By David Galton-Fenzi
If anyone says they have any idea who is going to win at Monaco they’re either a liar or a witch. For the first time since 1983 we’ve had five different winners from the first five races. There has never been a season that started with six, but when you think that this year’s victors do not include Hamilton, Webber or Raikkonen, all previous Monaco winners, then you realize there is every chance we could see history this weekend, and the most wide open championship in F1 history.
Other drivers also in with a shout of extending the ‘different winners’‘streak, Bruno Senna has won at Monaco in GP2 in 2008 and now has a race winning car beneath him. Romain Grosjean won it in 2009 and Sergio Perez in 2010, not to mention a certain German Mercedes driver by the name of Michael Schumacher who may have won it once or twice back in the day.
Whilst we must be careful about jumping on the whole ‘Williams are back’ bandwagon after just one (brilliant!) win, we should remember last year's race where Maldonado was running an outstanding sixth, in the worst car Williams have ever built, before Hamilton unceremoniously punted him into the barriers with a handful of laps left. So if you’re going to bet on anyone being a two-time 2012 winner this weekend, Maldonado is certainly as good as any.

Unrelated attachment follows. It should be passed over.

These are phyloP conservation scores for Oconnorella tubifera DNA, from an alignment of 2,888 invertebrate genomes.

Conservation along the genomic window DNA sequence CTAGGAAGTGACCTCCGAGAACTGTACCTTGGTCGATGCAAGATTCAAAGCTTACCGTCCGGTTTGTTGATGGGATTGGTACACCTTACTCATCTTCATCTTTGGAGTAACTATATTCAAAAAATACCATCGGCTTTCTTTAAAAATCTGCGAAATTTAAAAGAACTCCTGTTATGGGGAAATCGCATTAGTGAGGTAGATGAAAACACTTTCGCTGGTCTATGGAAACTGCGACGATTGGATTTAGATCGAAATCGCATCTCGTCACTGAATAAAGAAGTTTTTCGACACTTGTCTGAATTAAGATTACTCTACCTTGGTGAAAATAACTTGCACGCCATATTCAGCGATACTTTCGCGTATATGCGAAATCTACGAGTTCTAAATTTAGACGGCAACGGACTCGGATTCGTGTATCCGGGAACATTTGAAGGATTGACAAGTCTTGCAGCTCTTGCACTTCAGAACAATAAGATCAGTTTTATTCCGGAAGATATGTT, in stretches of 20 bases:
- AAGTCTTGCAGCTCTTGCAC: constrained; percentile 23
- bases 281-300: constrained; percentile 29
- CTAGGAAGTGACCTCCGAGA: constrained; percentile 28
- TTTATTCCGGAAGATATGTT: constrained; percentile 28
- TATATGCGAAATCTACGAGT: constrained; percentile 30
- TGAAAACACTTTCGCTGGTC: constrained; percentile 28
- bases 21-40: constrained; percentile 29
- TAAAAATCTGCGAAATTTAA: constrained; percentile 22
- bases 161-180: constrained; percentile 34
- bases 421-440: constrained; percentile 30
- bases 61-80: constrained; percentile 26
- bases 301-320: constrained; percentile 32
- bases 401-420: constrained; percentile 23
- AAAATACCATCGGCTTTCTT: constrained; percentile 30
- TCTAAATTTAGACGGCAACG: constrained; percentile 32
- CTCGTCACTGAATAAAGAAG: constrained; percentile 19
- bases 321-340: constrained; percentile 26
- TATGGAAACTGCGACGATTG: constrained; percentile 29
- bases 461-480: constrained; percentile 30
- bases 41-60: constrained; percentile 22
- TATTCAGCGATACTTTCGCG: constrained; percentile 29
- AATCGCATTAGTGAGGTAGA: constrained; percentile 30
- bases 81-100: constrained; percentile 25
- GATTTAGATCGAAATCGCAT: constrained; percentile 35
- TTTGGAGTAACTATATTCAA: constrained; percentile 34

By Jem Ruggera
Remember five minutes after the finish of the Australian Grand Prix? McLaren-Mercedes had just finished converting a dominant 1-2 in qualifying into a dominant 1-3 in the race, and many were predicting another season of white-washing.
Five races into the season, and how distant that memory already seems. Instead of cantering away into the distance, McLaren have struggled, comparatively, both on the track and off. The advantage that McLaren took into Australia wasn’t as large as first seemed, and the vagaries of circuit and track temperature, as well as their drivers inability to reliably find the narrow ‘sweet spot’ of the Pirelli tyres, has meant McLaren have failed to find consistency.
A run of pit-stop blunders, and some questionable strategy calls from a pit-wall that usually never misses a beat, haven’t helped and McLaren find themselves 11 points down in the constructor’s title when really they should be leading it. Despite the many variables of racing in 2012, McLaren still have, I think, the best car on the grid.
This must be especially difficult for Lewis Hamilton, who is a changed man after the ramshackle season he had last year. He has been driving with more restraint in 2012, in the sense that he is more willing to size a moment up rather than seize it with disastrous consequences. The way he handled the bitter disappointment of his lost pole in Spain after the team messed up his fuel load was admirable, and he drove brilliantly from the back of the grid to finish eight. He had the pace to win the race.
I wonder if these botched opportunities and missed points will hurt the team further into the season. The advantage that McLaren has is tiny, and on any given day a different team can be heading them. McLaren must make hay while the sun shines and Monaco is just the place to nail that crucial second win.
Both Hamilton and Jenson Button are previous winners, but it is the 2008 champion that is particularly mighty around here. It’s time for Hamilton to seize the momentum.
Just don’t forget Kimi…